When your access to utilities is limited, you may have no choice but to opt for electricity as your source of energy for the home heating and cooling system. Electricity is the most expensive energy source when it comes to heating your home, but if you must go with electricity, your best option may be to invest in a heat pump system rather than a traditional forced air furnace.
A heat pump is a single unit that heats and cools your home. As long as the temperature outside doesn't dip too far below freezing, the heat pump will work to keep your home very comfortable. When the temperature dips too far, you may need a source of supplemental heat to help it along.
Not every heat pump unit is equipped with an emergency heat feature. Now, this isn't what you may think – it isn't heat that works when the power is out. This unit is included in many heat pump systems that are installed in areas in which the temperatures are oftentimes lower than freezing. The emergency heat is a secondary system that produces heat when it's just too cold outside for the heat pump to keep you warm. In most cases, this unit produces heat using resistance heating elements, so it will cause your energy costs to rise when you use it.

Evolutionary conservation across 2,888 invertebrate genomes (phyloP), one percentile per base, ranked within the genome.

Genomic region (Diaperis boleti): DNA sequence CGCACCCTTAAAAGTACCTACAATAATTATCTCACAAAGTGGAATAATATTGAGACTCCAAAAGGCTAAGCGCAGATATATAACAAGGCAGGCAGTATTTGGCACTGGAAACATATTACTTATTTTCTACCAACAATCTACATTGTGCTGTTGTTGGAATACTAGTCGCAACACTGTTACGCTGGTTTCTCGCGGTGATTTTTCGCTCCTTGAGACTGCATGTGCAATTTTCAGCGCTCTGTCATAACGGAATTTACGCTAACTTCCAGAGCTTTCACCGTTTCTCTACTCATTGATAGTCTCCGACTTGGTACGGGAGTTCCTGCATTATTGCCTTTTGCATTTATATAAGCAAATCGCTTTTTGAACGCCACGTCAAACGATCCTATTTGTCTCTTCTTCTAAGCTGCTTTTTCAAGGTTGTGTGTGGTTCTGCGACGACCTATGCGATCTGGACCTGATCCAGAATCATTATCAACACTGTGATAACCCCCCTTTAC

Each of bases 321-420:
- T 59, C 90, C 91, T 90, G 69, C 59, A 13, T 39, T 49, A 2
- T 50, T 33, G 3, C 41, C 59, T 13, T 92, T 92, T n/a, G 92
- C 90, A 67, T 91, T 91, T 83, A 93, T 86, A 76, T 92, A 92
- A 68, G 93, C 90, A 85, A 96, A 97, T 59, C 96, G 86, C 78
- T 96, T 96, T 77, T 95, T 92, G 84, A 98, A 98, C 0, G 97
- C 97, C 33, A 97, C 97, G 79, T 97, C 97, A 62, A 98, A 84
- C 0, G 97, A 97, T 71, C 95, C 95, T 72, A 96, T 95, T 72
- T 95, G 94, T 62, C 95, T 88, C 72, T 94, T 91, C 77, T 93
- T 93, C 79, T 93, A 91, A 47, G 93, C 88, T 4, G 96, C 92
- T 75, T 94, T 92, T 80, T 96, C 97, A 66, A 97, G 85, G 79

Unlike the heat pump, the emergency heat unit is located inside your home. With the right set up, the emergency system will automatically kick on when the temperature inside your home reaches a low temperature and the heat pump doesn't warm it up enough. Some systems require you to manually turn the emergency heat on.
For those instances in which the temperatures are dipping often, you'll want a supplemental source of heat. This can be a wood burning stove, electric heater, kerosene heater or propane – any small unit that will warm things up efficiently.
As you shop for a supplemental unit, make sure to use guide to find one that is the right size for heating the space where you need it. If the heater is too small, it will cost a small fortune to run – if it's too large, it will be more than you need.
Talk with your local residential heating technician to learn more about heat pumps and if this type of system would be the best source of heat to keep warm without breaking the bank this year.Share